Saturday, December 23, 2017

The Witches of Hagswallow Review — Solid Adventure with no Witches or Swallowing Hags

Despite the name, The Witches of Hagswallow deals is not about witches or former porn stars. On the surface it's a fairly simple adventure meant for 3rd level characters involving a rescue of townsfolk from a harpy's lair in a tower, but there is a much more, a sinister secret below. Or at least a fair sized dungeon devoted to the ghoul led cult of a Great Old One.

It's written for the author's Sword & Wizardry based game Battleaxes & Beasties, which I do not own. From looking at the large list of pregenerated characters it seems to be quite a bit more high powered, with magic-users (called wizards) having a more spells and at will cantrips and fighter type characters doing a lot more damage, generally 2d6 or 2d8 with their primary weapon, plus a bonus. Sadly, it keeps the worst part of S&W, the single saving throw. Regardless, the system doesn't really show up much in the module and can be used as is with virtually any other OSR game or old school version of D&D.  At worst there are some differently named spells, but they are obvious

As mentioned, the adventure, though site based, is essentially in two parts. Storming the harpy's tower to free the prisoners, then coming back to sack the dungeon. This is actually a pretty clever idea and in essence, it's two completely separate dungeons, one small tower crawl and one medium sized dungeon crawl.

The 12 location harpy tower is pretty much what you'd expect from a harpy lair. Harpies and more harpies. But to change things up, it also includes their pets, which consists of attack frogs, a kobold, and a giant snake. There's also an appearance from the dreaded R.O.U.S. which should bring a smile to the face of Princess Bride fans.

Harpies and other flying opponents can be tricky for both DM and players. To a certain extent, it can be hard for a party to actually beat them, since they pesumably can't fly while the harpies can. Unless your players have something like laser weapons or can throw rocks like a giant (which is unlikely for a 3rd level party), ranged weapons in D&D are kinda weak, letting the harpies use hit and run tactics or flee when they are too badly wounded.

The dungeon is more interesting, if someone linear, though that's hard to avoid in small-ish dungeons (23 locations over 3 levels). It's devoted to a Lovecraftian style Great Old One, at least I think so given the description of the others in the mythos (Cthulhu, Tsathoggua, and Bast clones), but the specifics one here seem to be more like Vecna (at least he's missing an eye). However, most of the cult members in the temple are fairly mundane, the only thing hinting of Lovecraftian horror is that the ghouls are not undead, but living, and overall there's not a huge "wow" factor as in "wow, this is really cool", but there is the occasional "that's pretty neat".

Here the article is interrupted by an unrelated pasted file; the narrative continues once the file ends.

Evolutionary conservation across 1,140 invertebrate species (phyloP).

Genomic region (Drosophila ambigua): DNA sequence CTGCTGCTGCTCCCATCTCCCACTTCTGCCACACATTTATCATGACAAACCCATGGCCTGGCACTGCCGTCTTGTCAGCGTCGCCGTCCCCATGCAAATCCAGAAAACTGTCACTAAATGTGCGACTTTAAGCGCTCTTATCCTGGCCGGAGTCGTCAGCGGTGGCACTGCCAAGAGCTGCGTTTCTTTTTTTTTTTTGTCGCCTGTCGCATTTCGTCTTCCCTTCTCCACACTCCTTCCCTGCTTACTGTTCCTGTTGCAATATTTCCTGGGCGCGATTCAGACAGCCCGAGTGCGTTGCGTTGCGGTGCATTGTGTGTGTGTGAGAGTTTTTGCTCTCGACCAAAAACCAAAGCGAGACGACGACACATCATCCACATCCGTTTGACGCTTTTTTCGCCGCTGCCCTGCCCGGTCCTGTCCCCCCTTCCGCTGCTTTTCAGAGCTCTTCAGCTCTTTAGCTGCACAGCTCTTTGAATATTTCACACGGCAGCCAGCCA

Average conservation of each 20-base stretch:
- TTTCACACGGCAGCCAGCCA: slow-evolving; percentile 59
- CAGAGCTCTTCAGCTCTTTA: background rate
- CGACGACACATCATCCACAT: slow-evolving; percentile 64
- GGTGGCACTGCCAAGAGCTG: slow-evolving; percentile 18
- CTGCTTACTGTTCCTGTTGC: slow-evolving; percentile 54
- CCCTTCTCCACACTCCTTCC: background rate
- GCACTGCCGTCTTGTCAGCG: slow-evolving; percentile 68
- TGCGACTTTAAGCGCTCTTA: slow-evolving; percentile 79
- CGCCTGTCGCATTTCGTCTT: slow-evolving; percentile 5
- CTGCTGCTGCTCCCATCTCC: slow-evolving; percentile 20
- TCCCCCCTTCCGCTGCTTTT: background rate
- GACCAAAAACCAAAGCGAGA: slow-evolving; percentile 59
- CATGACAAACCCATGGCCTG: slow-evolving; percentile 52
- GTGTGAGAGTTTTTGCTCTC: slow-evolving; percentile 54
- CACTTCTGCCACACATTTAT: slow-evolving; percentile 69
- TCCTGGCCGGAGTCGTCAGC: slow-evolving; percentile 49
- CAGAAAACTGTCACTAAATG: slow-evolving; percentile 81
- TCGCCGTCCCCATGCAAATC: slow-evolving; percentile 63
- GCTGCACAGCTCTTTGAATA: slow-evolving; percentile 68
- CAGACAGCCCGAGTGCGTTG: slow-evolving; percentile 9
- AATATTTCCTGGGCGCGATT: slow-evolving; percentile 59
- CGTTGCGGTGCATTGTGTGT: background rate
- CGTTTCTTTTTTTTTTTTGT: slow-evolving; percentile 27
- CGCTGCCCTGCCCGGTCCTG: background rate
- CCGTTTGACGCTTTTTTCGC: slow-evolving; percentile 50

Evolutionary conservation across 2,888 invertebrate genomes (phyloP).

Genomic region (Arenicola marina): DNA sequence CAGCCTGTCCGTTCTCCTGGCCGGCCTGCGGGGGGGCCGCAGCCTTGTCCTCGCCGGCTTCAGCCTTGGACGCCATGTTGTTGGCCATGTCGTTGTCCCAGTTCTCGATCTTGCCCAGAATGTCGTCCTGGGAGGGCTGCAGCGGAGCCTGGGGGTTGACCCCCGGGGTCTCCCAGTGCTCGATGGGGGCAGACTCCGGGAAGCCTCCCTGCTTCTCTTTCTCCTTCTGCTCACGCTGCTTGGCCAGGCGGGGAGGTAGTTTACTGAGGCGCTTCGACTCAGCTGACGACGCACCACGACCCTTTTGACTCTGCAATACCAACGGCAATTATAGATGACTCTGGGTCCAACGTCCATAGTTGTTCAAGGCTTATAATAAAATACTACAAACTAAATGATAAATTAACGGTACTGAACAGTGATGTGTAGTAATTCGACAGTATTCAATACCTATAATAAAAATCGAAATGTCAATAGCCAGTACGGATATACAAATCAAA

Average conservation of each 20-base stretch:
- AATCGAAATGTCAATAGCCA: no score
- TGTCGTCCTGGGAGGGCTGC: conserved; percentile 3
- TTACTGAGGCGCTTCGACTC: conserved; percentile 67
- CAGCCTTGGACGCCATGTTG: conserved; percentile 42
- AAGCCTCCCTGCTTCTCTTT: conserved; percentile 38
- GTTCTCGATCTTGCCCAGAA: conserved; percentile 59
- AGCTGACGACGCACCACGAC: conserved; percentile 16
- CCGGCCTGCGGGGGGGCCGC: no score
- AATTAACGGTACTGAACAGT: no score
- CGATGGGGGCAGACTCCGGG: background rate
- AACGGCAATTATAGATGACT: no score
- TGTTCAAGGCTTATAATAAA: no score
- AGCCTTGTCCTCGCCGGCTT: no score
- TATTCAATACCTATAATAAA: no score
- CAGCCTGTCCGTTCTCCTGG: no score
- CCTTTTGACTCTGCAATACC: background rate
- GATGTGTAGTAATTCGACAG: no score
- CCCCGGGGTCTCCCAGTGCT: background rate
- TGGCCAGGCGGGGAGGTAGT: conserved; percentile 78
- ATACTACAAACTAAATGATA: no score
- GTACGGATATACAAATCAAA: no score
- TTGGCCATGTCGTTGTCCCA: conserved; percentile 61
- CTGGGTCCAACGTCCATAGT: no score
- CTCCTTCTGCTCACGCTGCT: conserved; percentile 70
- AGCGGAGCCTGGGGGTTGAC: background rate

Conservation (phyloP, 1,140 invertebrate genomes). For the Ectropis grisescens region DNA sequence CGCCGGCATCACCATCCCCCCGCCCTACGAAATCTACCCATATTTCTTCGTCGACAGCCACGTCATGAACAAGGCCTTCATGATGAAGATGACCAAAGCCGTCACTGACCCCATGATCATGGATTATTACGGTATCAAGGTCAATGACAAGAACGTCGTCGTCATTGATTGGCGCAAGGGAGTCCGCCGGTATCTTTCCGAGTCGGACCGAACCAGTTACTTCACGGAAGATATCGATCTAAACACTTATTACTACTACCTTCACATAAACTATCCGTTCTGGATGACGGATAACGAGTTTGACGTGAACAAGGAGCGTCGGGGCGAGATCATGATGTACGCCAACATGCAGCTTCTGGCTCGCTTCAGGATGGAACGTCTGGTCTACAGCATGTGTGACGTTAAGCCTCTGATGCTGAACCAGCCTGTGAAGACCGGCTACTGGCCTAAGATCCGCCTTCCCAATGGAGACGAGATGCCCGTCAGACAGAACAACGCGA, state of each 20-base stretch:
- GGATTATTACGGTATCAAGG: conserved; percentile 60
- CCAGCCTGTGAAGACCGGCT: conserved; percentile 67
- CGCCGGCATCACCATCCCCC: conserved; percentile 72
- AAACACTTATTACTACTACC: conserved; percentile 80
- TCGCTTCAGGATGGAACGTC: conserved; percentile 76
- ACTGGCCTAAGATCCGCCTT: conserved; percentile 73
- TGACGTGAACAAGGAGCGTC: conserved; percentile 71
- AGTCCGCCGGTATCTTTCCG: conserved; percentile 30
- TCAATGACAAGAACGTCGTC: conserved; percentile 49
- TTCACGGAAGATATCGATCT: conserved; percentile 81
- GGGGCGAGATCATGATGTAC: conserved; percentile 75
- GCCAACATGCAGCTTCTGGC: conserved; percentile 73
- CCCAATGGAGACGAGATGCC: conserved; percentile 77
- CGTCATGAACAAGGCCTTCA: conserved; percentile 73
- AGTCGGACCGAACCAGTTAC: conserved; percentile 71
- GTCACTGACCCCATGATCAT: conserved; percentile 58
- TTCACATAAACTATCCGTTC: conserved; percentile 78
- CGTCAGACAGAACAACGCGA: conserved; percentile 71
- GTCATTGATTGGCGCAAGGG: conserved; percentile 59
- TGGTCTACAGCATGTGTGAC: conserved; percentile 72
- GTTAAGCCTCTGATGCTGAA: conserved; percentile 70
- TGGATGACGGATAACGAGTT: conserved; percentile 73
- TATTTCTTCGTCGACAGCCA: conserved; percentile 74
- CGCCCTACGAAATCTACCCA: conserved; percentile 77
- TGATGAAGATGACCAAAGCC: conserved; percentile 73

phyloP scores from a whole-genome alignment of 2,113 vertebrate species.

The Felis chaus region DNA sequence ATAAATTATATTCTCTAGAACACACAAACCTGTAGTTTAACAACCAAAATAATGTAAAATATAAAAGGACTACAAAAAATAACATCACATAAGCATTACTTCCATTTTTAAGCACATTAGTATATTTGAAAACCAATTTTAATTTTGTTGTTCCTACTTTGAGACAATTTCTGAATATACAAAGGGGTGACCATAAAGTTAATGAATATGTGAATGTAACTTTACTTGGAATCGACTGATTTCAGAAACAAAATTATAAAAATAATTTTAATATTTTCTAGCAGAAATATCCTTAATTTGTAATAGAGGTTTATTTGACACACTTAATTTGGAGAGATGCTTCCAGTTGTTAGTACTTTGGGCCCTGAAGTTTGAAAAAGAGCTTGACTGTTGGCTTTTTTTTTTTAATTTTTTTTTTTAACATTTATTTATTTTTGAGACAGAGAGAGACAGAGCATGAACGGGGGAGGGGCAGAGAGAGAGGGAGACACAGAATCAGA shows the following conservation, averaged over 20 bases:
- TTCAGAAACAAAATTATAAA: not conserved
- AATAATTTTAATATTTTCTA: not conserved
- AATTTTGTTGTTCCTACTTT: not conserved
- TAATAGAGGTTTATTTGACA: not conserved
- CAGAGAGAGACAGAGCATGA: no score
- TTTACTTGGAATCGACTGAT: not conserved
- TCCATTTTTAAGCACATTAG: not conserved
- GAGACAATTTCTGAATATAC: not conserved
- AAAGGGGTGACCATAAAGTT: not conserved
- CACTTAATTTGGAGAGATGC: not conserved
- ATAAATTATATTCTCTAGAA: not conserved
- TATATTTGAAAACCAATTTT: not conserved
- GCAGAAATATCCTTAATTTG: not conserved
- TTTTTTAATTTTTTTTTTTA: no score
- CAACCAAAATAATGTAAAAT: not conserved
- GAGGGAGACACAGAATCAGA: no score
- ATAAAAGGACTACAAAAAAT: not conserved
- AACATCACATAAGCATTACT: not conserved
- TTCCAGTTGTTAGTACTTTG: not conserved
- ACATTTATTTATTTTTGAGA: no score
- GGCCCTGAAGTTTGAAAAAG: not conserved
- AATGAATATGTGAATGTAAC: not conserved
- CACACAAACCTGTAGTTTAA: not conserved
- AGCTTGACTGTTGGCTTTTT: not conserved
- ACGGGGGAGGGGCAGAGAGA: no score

What does set this module apart from the norm is the tiny details the author added, particularly in the treasure. While some things are simple coin rewards, in most cases items are quite unique. This also extends to the personalities of the prisoners and such, they are given a line or two that sums them up.

On the other hand, the physical descriptions of the various NPCs or even monsters are quite sparse or non-existent. This makes it easier to change to your setting, but realistically most people use a generic vaguely European one. Also curiously, while the big bad god, Vyrkola, has bas reliefs and such all over the temple, just exactly what he looks like is not described. Other than he must be humanoid because he can hold a spear.
As I don't have the rules system it's meant for, I dunno how xp works, but strictly speaking from a 1e perspective (which it's not written for but what I use basically) it's pretty loot light, at least in terms of gold piece value. I would keep the treasure and just raise the value of various things and make some of the weapons found magical (there's a gaudy two-handed sword that is just begging to be intelligent)

It's a nice enough looking PDF, albeit set to the annoying default of single page continious and zoom to fit width. It uses a handful of stock art. The maps are seemingly original and are very nice looking, but lack lines or hexes so it's hard to get a good read of the scale. The maps in the original PDF cause both my tablet and PC to choke, but thankfully there is also an optimized PDF that does not have this problem. As well as separate downloads for the maps and pregens and maps for virtual tabletop use.

I won't lie, I mostly bought this because it was really, really cheap (as I use the credit my own modules and things at DTRPG bring in, which is generally about $5 a month), normally $2.99 and on sale (still as I post this) at 49 cents. But it's a solid adventure. Maybe not super original, as basically your players are basically fighting zombies, skeletons, ghouls, and rat people, I would have liked a bit more strangeness. bit what's there is exceptionally well done and will be buying the next module in the series at full price (which thankfully still won't break the bank).

1 comment:

  1. FYI, I released Player's Handbook like a Fucking Boss last week. It's primarily OSR. Let me know if you want a review copy.